Tags

, , ,

Let me begin this experiment by confessing that I am, in fact, a terrible gardener.

I have seen people who are truly good at it-those with that enviable ability to lay out all their vegetables in perfectly neat, clean rows, in dazzlingly rich soil made more favorable by years of mulching, fertilizing, and careful tending-followed by rows and rows of tall, green, luscious plants straight out of Better Homes and Gardens.

This is just the flower bed. Her vegetable garden is a sight to behold. Photos will come later this summer.

This is just the flower bed. Her vegetable garden is a sight to behold. Photos will come later this summer.

My gardens tend to be small. They tend to be weedy. I tend to lose interest in August, when the weather gets unbearably hot and the air is thick and the thought of losing even one hour of precious lazy time before the rush of school and schedules takes over makes me take to the hammock swing or the pool chair with no intention of moving.

My garden in 2012.

My garden in 2012.

I spent a lot of time in my mother’s garden growing up-and hated every minute. I believe that I even once told her, “When I grow up, I’m buying my vegetables in the store-like a modern person!” Don’t you love it when you end up eating your own words?

As soon as my husband and I moved into our first place, a duplex in a beautiful neighborhood in South Toledo, I convinced my landlord to let me plant a tiny garden in the backyard. The only available ground space was along the fence line, a plot about 20 feet in length and two feet wide. I planted beans and cucumbers and corn and tomatoes-not very many, but I tended it and watered it and weeded it daily and it yielded a delicious harvest that I could be proud of! I’m a natural, I thought.

Once we moved to Cincinnati, I commanded my husband to rent a tiller and plow up a section of ground that looked like it had been used for a garden by the previous owner. But it was too close to the house, and too shaded, to be successful. Also, I learned that the rabbits, deer and raccoons here are RUTHLESS when it comes to eating your plants. I had a couple of really terrible years and I nearly gave up. I’m terrible at this, I thought.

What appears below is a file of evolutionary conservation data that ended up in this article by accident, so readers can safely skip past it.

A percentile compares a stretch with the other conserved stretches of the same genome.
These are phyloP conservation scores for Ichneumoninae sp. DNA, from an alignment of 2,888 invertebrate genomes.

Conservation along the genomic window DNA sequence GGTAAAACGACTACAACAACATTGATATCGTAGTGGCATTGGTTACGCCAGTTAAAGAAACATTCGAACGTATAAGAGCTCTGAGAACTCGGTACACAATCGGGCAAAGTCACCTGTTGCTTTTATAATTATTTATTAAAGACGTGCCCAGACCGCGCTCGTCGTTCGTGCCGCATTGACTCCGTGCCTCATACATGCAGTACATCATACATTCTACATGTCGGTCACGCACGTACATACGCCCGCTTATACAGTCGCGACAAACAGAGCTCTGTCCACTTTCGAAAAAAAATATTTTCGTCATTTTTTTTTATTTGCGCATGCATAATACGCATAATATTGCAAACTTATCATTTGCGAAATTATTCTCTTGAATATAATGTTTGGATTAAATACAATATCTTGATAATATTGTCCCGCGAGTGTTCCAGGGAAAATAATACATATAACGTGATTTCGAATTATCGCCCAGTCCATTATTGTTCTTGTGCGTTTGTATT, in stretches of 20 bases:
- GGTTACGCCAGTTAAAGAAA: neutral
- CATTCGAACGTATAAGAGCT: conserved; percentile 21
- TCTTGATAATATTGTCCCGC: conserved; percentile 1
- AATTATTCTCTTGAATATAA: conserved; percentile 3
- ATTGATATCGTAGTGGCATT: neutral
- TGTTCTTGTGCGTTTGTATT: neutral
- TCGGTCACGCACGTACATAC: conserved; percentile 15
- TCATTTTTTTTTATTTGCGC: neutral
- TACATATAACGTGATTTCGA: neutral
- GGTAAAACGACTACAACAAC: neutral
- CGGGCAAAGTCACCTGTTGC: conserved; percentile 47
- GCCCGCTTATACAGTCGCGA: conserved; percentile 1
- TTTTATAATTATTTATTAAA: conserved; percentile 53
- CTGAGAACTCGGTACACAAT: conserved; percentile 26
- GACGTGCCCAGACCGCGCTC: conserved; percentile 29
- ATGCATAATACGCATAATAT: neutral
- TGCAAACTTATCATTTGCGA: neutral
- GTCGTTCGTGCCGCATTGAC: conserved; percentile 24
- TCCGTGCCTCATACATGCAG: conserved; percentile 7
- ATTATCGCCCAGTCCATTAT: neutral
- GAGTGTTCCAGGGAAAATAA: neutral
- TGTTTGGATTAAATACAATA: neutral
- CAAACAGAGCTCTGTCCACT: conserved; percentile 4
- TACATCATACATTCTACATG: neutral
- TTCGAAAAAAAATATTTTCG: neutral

Eventually, I moved my plot into a more sunny location and went to all raised beds to avoid the native clay soil (OMG clay soil is the worst. I could have made some great pots and pitchers from my garden soil, if only I’d had a pottery wheel.) Now my biggest garden foes and disease and my own laziness.

I often spend my garden time thinking about the farmers who make up my ancestors-the Germans who came to this country in the 1830’s and settled in Ohio. What did my great-grandmother plant in her garden? Were her crops different from mine? How did she fight off pests and disease before the age of Roundup and MiracleGro?

My maternal great-great-great grandmother, Catherine Gertrude Pfeiffer. Born in Germany in 1808, died in 1881. I have no idea when this photo was taken but it was sent to me by the Henry County Ohio Genealogical Society.

My maternal great-great-great grandmother, Catherine Gertrude Pfeiffer. Born in Germany in 1808, died in 1881. I have no idea when this photo was taken but it was sent to me by the Henry County Ohio Genealogical Society.

This year, I decided to try something new-the vintage garden. Well, sort of. Here’s the way it’s going to work.

I am not starting with Heirloom seeds, which would be more authentic.  I have a whole box full of seeds from previous years and I’m going to use them. I have to believe my frugal ancestors would understand. Yes, I know there are gardeners who would advise against the use of old seeds. Honestly, I’ve done it before and they grow, in the right conditions, just as well as new ones. And anyway, who knows how long those seeds you just bought have been sitting in a store or warehouse…

This is the stash of seeds I'm pulling from this year. Not vintage. Sorry.

This is the stash of seeds I’m pulling from this year. Not vintage. Sorry.

I am going to use methods and suggestions for weeds and disease and fertilization that I’ve found in the various cookbooks I’ve collected. Yes, those old cookbooks contain more than recipes-there are chapters on laundry and housework and gardening! For instance, Housekeeping in Old Virginia, published in 1879, has a recipe for strawberry fertilizer that involves mixing a concoction of nitrate of potash (also known as potassium nitrate), glauber salts (sodium sulfite), sal soda (Arm and Hammer Washing soda), nitrate of ammonia, and water. I wonder if it works!

I wish I had a garden like this! These are the fields at the Firestone Farm at Greenfield Village in Dearborn, Michigan. Sigh....

I wish I had a garden like this! These are the fields at the Firestone Farm at Greenfield Village in Dearborn, Michigan. Sigh….

So that’s the plan. At the end of the season, I’m also going to try my hand at seed saving, which was common in the days before commercial seed marketers.

Wish me luck!

Advertisements